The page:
Michael T. Luna, CEO Of Texas Wilson | Powering Results

Michael T. Luna, CEO Of Texas Wilson, Doesn’t Sell Office Furniture, He Sells Company Culture


Michael "Mike" Luna believes that combining the perfect team with the right culture is essential to a business’s success. His company, Texas Wilson, has become one of South Texas’ largest and most successful office furniture distributors by creating unique office interiors designed to impact their customers’ culture. Mike’s tailored approach to doing business has been shaped by his battle with cancer, experience in accounting, and philosophy of doing the right thing. He uses this philosophy to build buy-in with his employees and customers to create win-win environments where people enjoy what they are doing.

Mike’s first steps into entrepreneurship came from an unlikely place—his employer going under. In an interview with The Bank of San Antonio’s Business Heroes Podcast, Mike explains, “I think if in my career had things stayed the same, I'd probably still be there. But I've always had this dream and desire to be an entrepreneur. I think I was made to be one.” Mike began his career working for Arthur Andersen in Houston, and when the company went out of business, he decided that he was not going to take another corporate job.

The end of his previous role was the spark he needed to begin his life as an entrepreneur. Using his expertise in accounting, Mike founded The CAPROCK Group, to provide Project Management and Real Estate Services within the Corporate Interior segment in Houston, Texas. But they were always looking for more opportunities, and when 12 years ago they saw the potential in Texas Wilson, Mike purchased the company and never looked back.

With Mike as the team leader in the new venture at Texas Wilson, he quickly realized that culture is king. It is what Mike believes they sell to their customers, and what he thinks makes his company so strong. He says, “Probably the most boring thing anybody can tell you is ‘We're in office furniture,’ but we really do believe that we have an impact in the office world, in impacting people's culture, impacting how they work.”

Culture begins with everyone buying into the company’s vision and believing in what they are doing. “It starts at the top, obviously. And then, it's buy-in from everyone — from the janitor to the CEO,” Mike says, “That's where culture begins, is everyone buys in to ‘Yeah, we can do this. We can push this ship forward.’” The culture that Mike has created at his company is empowering and open, which encourages buy-in and impacts every facet of what Texas Wilson does.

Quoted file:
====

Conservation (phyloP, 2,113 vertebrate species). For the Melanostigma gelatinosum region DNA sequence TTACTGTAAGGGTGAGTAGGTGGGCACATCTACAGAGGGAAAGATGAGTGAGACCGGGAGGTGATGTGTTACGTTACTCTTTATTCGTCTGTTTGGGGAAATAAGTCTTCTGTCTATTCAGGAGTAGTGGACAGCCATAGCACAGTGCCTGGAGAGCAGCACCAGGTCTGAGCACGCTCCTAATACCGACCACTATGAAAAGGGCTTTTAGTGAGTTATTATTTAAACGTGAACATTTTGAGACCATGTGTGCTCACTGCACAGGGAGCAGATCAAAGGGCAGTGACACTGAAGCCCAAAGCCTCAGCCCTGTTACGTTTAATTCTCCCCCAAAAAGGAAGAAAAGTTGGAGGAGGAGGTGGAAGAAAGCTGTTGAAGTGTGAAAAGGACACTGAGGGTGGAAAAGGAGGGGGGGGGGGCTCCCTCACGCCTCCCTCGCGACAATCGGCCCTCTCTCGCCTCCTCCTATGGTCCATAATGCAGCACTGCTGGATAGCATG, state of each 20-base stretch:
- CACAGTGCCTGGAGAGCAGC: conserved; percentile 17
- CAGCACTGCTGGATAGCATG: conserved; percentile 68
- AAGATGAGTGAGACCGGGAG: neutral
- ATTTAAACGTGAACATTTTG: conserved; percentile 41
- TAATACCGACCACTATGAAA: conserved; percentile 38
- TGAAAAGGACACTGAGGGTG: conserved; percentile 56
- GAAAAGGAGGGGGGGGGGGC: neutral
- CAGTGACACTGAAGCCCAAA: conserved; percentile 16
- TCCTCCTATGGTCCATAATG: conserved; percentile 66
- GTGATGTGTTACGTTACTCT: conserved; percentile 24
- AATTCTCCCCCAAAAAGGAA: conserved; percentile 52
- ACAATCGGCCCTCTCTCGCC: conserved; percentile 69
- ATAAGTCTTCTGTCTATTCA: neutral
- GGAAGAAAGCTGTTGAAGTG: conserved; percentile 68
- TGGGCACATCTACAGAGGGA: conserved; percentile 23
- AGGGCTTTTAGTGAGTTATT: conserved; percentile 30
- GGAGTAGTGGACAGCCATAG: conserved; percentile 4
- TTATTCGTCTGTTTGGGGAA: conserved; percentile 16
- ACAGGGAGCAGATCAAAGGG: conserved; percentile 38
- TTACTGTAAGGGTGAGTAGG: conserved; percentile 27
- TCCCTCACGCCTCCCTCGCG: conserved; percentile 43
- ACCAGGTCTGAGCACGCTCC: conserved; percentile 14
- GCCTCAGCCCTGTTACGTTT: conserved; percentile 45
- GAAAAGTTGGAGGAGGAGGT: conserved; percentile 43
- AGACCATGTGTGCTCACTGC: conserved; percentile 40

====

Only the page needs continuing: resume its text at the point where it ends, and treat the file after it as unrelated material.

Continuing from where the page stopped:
"Seeing the result of teamwork, of the accomplishments you can achieve when everybody's hitting on all cylinders and we're busy and running. But you can, at the end of the day or at the end of the project, see the achievement. It's pretty satisfying."

According to Mike, buy-in starts with having the right people in the right places within an organization. Because of this belief, the hiring practices at Texas Wilson are in-depth. They often conduct up to five rounds of interviews before making a hiring decision. Understanding their candidates before hiring them is critical in ensuring they will excel and be happy in their role. Mike says, “If you don’t want to be there, you’re not going to be your best.” By hiring the best people for the right job, everyone wins.

Part of Mike’s business philosophy came from his battle with cancer. Being a cancer survivor changed his outlook on life and helped him to understand the importance of health. Entrepreneurship is often draining and stressful, but keeping up with exercise is one way to keep yourself healthy in spite of the stress. “Being an entrepreneur is great. It's glamorous. All those things. But it also takes a big toll,” he says, “Your peak performance comes when your body's performing at its peak state.” Mike views keeping up with health as an integral piece to the entrepreneurial puzzle.

Since moving to San Antonio 12 years ago, Mike and his family have truly found a home here. The tight-knit business community and welcoming atmosphere aided Mike in his journey to success. His advice to up-and-coming entrepreneurs in San Antonio is “Just recognize that it's a smaller community and that your morals and ethics and the fabric in which you carry yourself is going to be scrutinized, or more open, than other places. And so pay attention to that. Always do the right thing.”

Mike stresses that people can get far in life by understanding lessons taught in kindergarten classes all across San Antonio: kindness, manners, keeping your word, and always doing what’s right. By embracing these lessons, building the right team, and creating a culture and individual buy-in, Mike has made Texas Wilson the sixth-largest minority-owned business in the San Antonio area and cemented himself here as a San Antonio Business Hero.


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